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4 steps to create the in-store shopping experience online

Posted by Chad O'Connor  March 3, 2014 06:00 AM

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When you think about a great customer service experience you've had, you may recall a story of a friendly salesperson that helped you understand the differences in competing products that seemed the same, of getting great tips on how to maintain the product you are purchasing, or of finding the right accessory to go with the jacket you selected. This type of high-value sales experience is the hallmark of great retail, but, until recently, an asset that retailers have not been able to bring to the online channel. Now, some of todayís leading brands are working on creating these kinds of experiences on their web sites with next-generation customer engagement tools.

There are many great attributes of online shopping in the way of convenience, but the trade-off of a frictionless experience is that it can be too easy for the customer to slip away. In fact, while billions are being spent driving traffic into the top of the online shopping funnel, the current state of customer experience is that up to 98% of customers are abandoning the site before making a purchase. The gap many brands face between in-store and online conversion rates, which in many cases is 10x, can be mitigated by bringing proven in-store retail best practices to the web.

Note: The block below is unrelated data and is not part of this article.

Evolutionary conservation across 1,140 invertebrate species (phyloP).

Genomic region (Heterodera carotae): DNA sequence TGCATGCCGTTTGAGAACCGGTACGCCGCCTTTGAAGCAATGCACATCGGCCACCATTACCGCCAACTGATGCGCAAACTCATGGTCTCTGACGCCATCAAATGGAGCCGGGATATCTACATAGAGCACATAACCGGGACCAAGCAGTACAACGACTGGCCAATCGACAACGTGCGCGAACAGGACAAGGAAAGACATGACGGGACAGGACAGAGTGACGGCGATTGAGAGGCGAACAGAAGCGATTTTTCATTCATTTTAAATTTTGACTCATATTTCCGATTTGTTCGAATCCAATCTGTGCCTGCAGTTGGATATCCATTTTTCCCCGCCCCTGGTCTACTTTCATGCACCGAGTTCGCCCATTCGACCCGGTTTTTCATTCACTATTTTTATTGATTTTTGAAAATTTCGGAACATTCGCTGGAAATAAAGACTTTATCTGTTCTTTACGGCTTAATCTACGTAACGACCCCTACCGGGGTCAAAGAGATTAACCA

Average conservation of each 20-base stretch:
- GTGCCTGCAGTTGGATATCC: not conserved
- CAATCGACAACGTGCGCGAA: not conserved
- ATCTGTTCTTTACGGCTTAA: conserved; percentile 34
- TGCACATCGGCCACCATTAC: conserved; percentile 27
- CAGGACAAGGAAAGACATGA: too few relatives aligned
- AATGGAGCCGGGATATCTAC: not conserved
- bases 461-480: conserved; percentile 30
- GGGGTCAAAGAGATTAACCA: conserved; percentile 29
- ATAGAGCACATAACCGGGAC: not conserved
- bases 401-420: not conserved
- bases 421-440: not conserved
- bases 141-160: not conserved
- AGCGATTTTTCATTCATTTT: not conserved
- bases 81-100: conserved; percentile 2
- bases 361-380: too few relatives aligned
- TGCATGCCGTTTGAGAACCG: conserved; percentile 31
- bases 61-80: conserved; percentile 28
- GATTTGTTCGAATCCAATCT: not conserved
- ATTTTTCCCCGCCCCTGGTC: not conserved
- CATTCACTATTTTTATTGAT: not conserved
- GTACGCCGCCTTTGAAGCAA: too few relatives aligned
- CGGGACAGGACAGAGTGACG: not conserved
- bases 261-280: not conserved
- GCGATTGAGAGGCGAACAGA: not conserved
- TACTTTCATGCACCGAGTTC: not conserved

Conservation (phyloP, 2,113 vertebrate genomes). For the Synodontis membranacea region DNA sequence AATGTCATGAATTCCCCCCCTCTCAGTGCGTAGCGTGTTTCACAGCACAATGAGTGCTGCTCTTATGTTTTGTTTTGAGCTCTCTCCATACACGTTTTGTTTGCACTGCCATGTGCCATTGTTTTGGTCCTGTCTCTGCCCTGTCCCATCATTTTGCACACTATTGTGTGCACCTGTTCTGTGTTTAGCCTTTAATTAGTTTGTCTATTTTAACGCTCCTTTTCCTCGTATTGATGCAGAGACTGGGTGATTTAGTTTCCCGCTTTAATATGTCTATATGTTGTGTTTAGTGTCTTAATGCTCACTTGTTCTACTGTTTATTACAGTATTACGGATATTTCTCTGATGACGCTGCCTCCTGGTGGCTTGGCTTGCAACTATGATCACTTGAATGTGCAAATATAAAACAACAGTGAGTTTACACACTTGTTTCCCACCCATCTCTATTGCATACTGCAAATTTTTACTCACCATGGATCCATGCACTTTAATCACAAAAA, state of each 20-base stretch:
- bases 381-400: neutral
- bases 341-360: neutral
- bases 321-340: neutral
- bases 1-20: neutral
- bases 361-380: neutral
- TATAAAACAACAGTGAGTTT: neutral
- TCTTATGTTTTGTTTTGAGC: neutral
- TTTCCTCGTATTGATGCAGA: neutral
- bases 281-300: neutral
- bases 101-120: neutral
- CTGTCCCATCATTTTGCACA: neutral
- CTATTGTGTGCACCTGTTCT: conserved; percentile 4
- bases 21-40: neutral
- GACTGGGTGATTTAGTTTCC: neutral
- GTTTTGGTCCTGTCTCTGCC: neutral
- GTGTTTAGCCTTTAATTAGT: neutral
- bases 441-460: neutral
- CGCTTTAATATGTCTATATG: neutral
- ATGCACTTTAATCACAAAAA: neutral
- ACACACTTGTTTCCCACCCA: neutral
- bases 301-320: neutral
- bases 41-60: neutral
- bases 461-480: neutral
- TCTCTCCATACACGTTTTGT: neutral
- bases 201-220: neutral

So what exactly does that look like? Many of you probably saw the headlines this fall from industry giants like Amazon introducing the Amazon Mayday button for the Kindle Fire, giving customers immediate access to customer assistance via a live video feed. Then Google launched Helpouts by Google to put consumers in touch with "experts" who provide services over video chat. While these companies drew attention to new ways to surprise and delight customers online, companies like Audi, Vodafone, Land Rover, L'Oreal and Schuh have been blazing trails for some time now.

Here's a look at how these brands are deploying next-generation online customer engagement tools:

Isabella Oliver - This online fashion retailer sells maternity clothes and services customers like Angelina Jolie, Jennifer Garner and Jessica Alba. Isabella Oliver introduced an eStylist to allow online shoppers to book a video appointment with a personal stylist to select styles for a special event or every day wear, helping create the personal stylist or boutique-shopping experience online.

Land Rover - The automaker is offering live help solutions on its website to help customers view cars with a live agent, walk through and research cars of interest and customize their own Land Rover online.

L'Oreal - L'Oreal's campaign to control and prevent photoaging includes its skin care line SkinCeuticals. The company offered customers professional dermatology diagnosis online through a video engagement with a licensed dermatologist.